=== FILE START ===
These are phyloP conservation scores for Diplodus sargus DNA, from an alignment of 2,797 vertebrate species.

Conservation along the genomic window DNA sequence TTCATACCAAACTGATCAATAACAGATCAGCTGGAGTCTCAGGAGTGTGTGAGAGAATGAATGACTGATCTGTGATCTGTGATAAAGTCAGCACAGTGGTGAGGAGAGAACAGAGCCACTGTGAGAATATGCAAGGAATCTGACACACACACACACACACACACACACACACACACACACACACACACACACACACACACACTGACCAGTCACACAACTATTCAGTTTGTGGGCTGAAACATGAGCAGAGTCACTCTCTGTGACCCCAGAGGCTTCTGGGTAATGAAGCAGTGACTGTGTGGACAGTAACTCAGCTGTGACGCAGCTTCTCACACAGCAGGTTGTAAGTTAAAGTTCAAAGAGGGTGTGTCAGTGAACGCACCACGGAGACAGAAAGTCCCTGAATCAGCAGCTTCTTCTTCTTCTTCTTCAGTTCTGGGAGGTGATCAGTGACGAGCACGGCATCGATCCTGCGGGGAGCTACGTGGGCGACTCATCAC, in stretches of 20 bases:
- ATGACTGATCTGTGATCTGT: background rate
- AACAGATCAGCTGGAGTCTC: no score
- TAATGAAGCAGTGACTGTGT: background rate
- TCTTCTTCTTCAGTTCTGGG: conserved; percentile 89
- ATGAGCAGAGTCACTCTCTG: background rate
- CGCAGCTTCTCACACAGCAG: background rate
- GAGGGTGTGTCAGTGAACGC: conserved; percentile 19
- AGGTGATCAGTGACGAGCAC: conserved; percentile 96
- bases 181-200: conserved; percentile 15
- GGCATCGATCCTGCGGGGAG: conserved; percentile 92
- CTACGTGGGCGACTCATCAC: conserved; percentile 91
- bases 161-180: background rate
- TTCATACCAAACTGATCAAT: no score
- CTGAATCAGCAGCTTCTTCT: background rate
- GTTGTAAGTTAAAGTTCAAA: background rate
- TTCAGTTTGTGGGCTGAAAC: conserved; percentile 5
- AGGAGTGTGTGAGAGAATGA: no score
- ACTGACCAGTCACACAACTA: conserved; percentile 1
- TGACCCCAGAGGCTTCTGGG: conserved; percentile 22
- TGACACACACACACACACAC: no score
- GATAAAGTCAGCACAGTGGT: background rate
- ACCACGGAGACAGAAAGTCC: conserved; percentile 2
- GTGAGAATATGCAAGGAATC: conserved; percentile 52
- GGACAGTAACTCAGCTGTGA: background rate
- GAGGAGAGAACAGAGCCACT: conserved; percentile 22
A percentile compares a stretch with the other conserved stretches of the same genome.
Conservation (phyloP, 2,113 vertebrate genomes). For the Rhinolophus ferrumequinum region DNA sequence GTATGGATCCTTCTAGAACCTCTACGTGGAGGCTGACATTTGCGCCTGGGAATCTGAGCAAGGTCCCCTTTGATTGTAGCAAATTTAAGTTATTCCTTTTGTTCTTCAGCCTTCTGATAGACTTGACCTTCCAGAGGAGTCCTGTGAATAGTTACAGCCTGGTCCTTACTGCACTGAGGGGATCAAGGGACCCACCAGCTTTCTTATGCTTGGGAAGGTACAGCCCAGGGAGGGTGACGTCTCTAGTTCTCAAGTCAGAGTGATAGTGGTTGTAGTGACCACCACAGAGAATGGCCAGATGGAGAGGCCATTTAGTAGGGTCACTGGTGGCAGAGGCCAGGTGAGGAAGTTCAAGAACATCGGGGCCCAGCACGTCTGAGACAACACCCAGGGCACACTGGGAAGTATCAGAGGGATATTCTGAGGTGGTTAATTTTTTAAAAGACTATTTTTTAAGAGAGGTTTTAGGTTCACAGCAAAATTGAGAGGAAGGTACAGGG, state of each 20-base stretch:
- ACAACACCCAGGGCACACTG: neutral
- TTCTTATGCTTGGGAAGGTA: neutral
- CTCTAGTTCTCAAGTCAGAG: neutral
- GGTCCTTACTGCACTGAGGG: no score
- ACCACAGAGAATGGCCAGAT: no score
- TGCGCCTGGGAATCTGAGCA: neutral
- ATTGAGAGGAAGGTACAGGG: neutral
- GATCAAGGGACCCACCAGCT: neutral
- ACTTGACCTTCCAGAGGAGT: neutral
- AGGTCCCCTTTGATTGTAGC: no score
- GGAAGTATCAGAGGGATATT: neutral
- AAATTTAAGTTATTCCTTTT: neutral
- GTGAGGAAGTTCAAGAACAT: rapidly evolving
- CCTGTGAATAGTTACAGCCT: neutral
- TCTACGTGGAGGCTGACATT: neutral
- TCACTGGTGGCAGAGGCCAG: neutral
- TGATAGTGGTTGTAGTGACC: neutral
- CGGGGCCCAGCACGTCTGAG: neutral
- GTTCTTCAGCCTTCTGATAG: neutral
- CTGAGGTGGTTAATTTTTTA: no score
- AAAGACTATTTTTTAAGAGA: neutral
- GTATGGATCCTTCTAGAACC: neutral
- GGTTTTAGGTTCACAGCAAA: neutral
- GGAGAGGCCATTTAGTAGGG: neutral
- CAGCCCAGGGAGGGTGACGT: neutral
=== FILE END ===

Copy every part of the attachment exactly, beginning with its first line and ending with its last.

These are phyloP conservation scores for Diplodus sargus DNA, from an alignment of 2,797 vertebrate species.

Conservation along the genomic window DNA sequence TTCATACCAAACTGATCAATAACAGATCAGCTGGAGTCTCAGGAGTGTGTGAGAGAATGAATGACTGATCTGTGATCTGTGATAAAGTCAGCACAGTGGTGAGGAGAGAACAGAGCCACTGTGAGAATATGCAAGGAATCTGACACACACACACACACACACACACACACACACACACACACACACACACACACACACACACTGACCAGTCACACAACTATTCAGTTTGTGGGCTGAAACATGAGCAGAGTCACTCTCTGTGACCCCAGAGGCTTCTGGGTAATGAAGCAGTGACTGTGTGGACAGTAACTCAGCTGTGACGCAGCTTCTCACACAGCAGGTTGTAAGTTAAAGTTCAAAGAGGGTGTGTCAGTGAACGCACCACGGAGACAGAAAGTCCCTGAATCAGCAGCTTCTTCTTCTTCTTCTTCAGTTCTGGGAGGTGATCAGTGACGAGCACGGCATCGATCCTGCGGGGAGCTACGTGGGCGACTCATCAC, in stretches of 20 bases:
- ATGACTGATCTGTGATCTGT: background rate
- AACAGATCAGCTGGAGTCTC: no score
- TAATGAAGCAGTGACTGTGT: background rate
- TCTTCTTCTTCAGTTCTGGG: conserved; percentile 89
- ATGAGCAGAGTCACTCTCTG: background rate
- CGCAGCTTCTCACACAGCAG: background rate
- GAGGGTGTGTCAGTGAACGC: conserved; percentile 19
- AGGTGATCAGTGACGAGCAC: conserved; percentile 96
- bases 181-200: conserved; percentile 15
- GGCATCGATCCTGCGGGGAG: conserved; percentile 92
- CTACGTGGGCGACTCATCAC: conserved; percentile 91
- bases 161-180: background rate
- TTCATACCAAACTGATCAAT: no score
- CTGAATCAGCAGCTTCTTCT: background rate
- GTTGTAAGTTAAAGTTCAAA: background rate
- TTCAGTTTGTGGGCTGAAAC: conserved; percentile 5
- AGGAGTGTGTGAGAGAATGA: no score
- ACTGACCAGTCACACAACTA: conserved; percentile 1
- TGACCCCAGAGGCTTCTGGG: conserved; percentile 22
- TGACACACACACACACACAC: no score
- GATAAAGTCAGCACAGTGGT: background rate
- ACCACGGAGACAGAAAGTCC: conserved; percentile 2
- GTGAGAATATGCAAGGAATC: conserved; percentile 52
- GGACAGTAACTCAGCTGTGA: background rate
- GAGGAGAGAACAGAGCCACT: conserved; percentile 22
A percentile compares a stretch with the other conserved stretches of the same genome.
Conservation (phyloP, 2,113 vertebrate genomes). For the Rhinolophus ferrumequinum region DNA sequence GTATGGATCCTTCTAGAACCTCTACGTGGAGGCTGACATTTGCGCCTGGGAATCTGAGCAAGGTCCCCTTTGATTGTAGCAAATTTAAGTTATTCCTTTTGTTCTTCAGCCTTCTGATAGACTTGACCTTCCAGAGGAGTCCTGTGAATAGTTACAGCCTGGTCCTTACTGCACTGAGGGGATCAAGGGACCCACCAGCTTTCTTATGCTTGGGAAGGTACAGCCCAGGGAGGGTGACGTCTCTAGTTCTCAAGTCAGAGTGATAGTGGTTGTAGTGACCACCACAGAGAATGGCCAGATGGAGAGGCCATTTAGTAGGGTCACTGGTGGCAGAGGCCAGGTGAGGAAGTTCAAGAACATCGGGGCCCAGCACGTCTGAGACAACACCCAGGGCACACTGGGAAGTATCAGAGGGATATTCTGAGGTGGTTAATTTTTTAAAAGACTATTTTTTAAGAGAGGTTTTAGGTTCACAGCAAAATTGAGAGGAAGGTACAGGG, state of each 20-base stretch:
- ACAACACCCAGGGCACACTG: neutral
- TTCTTATGCTTGGGAAGGTA: neutral
- CTCTAGTTCTCAAGTCAGAG: neutral
- GGTCCTTACTGCACTGAGGG: no score
- ACCACAGAGAATGGCCAGAT: no score
- TGCGCCTGGGAATCTGAGCA: neutral
- ATTGAGAGGAAGGTACAGGG: neutral
- GATCAAGGGACCCACCAGCT: neutral
- ACTTGACCTTCCAGAGGAGT: neutral
- AGGTCCCCTTTGATTGTAGC: no score
- GGAAGTATCAGAGGGATATT: neutral
- AAATTTAAGTTATTCCTTTT: neutral
- GTGAGGAAGTTCAAGAACAT: rapidly evolving
- CCTGTGAATAGTTACAGCCT: neutral
- TCTACGTGGAGGCTGACATT: neutral
- TCACTGGTGGCAGAGGCCAG: neutral
- TGATAGTGGTTGTAGTGACC: neutral
- CGGGGCCCAGCACGTCTGAG: neutral
- GTTCTTCAGCCTTCTGATAG: neutral
- CTGAGGTGGTTAATTTTTTA: no score
- AAAGACTATTTTTTAAGAGA: neutral
- GTATGGATCCTTCTAGAACC: neutral
- GGTTTTAGGTTCACAGCAAA: neutral
- GGAGAGGCCATTTAGTAGGG: neutral
- CAGCCCAGGGAGGGTGACGT: neutral